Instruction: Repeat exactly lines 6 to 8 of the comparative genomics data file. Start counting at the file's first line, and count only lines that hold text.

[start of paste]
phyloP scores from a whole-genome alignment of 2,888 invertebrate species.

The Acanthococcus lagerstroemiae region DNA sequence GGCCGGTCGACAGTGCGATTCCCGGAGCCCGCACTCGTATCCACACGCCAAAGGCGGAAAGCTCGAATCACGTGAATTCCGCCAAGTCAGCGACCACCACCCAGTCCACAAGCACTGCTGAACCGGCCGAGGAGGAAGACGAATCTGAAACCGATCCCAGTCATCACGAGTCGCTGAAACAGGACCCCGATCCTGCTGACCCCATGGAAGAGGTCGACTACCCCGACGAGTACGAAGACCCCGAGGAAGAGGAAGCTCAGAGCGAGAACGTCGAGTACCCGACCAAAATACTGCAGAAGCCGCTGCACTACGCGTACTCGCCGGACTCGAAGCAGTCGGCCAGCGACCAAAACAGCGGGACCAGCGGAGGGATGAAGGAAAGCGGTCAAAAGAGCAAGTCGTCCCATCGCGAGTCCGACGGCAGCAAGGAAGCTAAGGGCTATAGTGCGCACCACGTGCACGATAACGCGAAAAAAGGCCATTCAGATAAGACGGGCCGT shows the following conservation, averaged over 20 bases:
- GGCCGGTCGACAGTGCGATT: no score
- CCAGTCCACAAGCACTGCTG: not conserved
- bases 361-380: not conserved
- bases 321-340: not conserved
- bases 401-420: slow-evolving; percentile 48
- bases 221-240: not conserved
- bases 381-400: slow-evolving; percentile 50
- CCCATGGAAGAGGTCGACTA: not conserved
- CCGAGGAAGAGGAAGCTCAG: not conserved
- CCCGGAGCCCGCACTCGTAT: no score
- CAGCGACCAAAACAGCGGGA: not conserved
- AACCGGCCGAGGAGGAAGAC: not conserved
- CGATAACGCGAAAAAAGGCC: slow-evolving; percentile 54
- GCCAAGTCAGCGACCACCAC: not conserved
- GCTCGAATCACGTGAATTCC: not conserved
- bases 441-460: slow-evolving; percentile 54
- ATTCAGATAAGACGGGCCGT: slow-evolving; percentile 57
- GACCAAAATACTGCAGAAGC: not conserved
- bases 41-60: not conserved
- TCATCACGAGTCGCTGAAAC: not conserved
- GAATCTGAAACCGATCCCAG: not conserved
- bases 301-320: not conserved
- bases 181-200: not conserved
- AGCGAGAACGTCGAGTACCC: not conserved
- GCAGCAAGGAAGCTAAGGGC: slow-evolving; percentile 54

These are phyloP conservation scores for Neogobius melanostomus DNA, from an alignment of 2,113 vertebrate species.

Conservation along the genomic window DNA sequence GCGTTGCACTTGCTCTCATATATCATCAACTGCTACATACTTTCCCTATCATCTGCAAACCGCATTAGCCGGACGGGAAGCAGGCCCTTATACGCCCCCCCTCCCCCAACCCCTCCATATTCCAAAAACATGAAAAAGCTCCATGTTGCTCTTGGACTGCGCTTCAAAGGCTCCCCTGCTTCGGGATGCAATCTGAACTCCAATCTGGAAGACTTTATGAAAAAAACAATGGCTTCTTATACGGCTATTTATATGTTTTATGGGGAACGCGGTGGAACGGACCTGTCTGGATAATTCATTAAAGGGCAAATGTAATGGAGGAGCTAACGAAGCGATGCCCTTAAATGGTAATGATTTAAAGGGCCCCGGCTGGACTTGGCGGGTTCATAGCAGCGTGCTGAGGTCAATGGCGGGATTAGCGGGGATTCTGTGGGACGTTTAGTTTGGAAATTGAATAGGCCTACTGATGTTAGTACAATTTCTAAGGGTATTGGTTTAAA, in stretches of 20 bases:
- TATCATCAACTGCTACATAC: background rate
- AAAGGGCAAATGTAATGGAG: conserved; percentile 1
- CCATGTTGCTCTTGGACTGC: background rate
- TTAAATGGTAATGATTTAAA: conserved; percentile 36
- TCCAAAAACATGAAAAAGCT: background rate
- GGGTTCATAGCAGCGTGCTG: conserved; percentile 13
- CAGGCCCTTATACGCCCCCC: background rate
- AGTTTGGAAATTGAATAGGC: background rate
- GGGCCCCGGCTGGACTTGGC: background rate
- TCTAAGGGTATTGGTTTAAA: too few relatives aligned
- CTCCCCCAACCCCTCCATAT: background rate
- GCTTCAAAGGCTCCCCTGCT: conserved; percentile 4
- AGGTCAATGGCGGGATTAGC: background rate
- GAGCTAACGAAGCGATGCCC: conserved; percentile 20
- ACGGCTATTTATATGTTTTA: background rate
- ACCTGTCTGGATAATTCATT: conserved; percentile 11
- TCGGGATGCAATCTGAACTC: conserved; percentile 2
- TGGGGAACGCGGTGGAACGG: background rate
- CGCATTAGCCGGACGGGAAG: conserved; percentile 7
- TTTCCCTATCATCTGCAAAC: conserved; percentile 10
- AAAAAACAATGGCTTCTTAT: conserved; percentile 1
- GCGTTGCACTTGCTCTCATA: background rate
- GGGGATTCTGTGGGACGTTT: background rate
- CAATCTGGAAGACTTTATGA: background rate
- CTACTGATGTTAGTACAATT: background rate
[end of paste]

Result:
- bases 321-340: not conserved
- bases 401-420: slow-evolving; percentile 48
- bases 221-240: not conserved